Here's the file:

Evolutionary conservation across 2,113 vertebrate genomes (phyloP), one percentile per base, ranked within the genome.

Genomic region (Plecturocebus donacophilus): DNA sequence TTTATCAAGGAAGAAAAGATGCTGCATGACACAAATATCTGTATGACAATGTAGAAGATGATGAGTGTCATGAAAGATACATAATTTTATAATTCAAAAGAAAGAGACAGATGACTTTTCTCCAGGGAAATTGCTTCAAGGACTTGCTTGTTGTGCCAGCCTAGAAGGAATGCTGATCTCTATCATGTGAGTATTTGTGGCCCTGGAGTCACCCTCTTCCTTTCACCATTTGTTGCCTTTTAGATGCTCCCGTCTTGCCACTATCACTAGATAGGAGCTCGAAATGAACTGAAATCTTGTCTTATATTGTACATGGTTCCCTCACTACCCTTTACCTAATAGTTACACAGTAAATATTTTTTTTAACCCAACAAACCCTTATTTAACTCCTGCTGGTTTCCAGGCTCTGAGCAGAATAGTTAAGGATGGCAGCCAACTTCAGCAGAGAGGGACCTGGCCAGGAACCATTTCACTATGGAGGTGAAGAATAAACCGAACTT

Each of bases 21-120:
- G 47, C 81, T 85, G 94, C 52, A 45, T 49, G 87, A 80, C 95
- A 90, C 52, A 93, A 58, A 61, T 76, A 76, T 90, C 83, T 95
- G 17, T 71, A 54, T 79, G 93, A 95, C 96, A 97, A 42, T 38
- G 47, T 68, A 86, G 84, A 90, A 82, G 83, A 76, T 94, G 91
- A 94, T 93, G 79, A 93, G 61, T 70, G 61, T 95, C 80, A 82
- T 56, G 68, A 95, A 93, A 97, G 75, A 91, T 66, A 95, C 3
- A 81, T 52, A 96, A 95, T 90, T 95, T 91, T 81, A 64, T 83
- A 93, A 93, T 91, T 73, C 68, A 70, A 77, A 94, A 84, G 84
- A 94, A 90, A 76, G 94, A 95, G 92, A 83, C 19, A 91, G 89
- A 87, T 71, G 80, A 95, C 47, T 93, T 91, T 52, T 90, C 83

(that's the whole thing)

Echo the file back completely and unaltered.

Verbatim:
Evolutionary conservation across 2,113 vertebrate genomes (phyloP), one percentile per base, ranked within the genome.

Genomic region (Plecturocebus donacophilus): DNA sequence TTTATCAAGGAAGAAAAGATGCTGCATGACACAAATATCTGTATGACAATGTAGAAGATGATGAGTGTCATGAAAGATACATAATTTTATAATTCAAAAGAAAGAGACAGATGACTTTTCTCCAGGGAAATTGCTTCAAGGACTTGCTTGTTGTGCCAGCCTAGAAGGAATGCTGATCTCTATCATGTGAGTATTTGTGGCCCTGGAGTCACCCTCTTCCTTTCACCATTTGTTGCCTTTTAGATGCTCCCGTCTTGCCACTATCACTAGATAGGAGCTCGAAATGAACTGAAATCTTGTCTTATATTGTACATGGTTCCCTCACTACCCTTTACCTAATAGTTACACAGTAAATATTTTTTTTAACCCAACAAACCCTTATTTAACTCCTGCTGGTTTCCAGGCTCTGAGCAGAATAGTTAAGGATGGCAGCCAACTTCAGCAGAGAGGGACCTGGCCAGGAACCATTTCACTATGGAGGTGAAGAATAAACCGAACTT

Each of bases 21-120:
- G 47, C 81, T 85, G 94, C 52, A 45, T 49, G 87, A 80, C 95
- A 90, C 52, A 93, A 58, A 61, T 76, A 76, T 90, C 83, T 95
- G 17, T 71, A 54, T 79, G 93, A 95, C 96, A 97, A 42, T 38
- G 47, T 68, A 86, G 84, A 90, A 82, G 83, A 76, T 94, G 91
- A 94, T 93, G 79, A 93, G 61, T 70, G 61, T 95, C 80, A 82
- T 56, G 68, A 95, A 93, A 97, G 75, A 91, T 66, A 95, C 3
- A 81, T 52, A 96, A 95, T 90, T 95, T 91, T 81, A 64, T 83
- A 93, A 93, T 91, T 73, C 68, A 70, A 77, A 94, A 84, G 84
- A 94, A 90, A 76, G 94, A 95, G 92, A 83, C 19, A 91, G 89
- A 87, T 71, G 80, A 95, C 47, T 93, T 91, T 52, T 90, C 83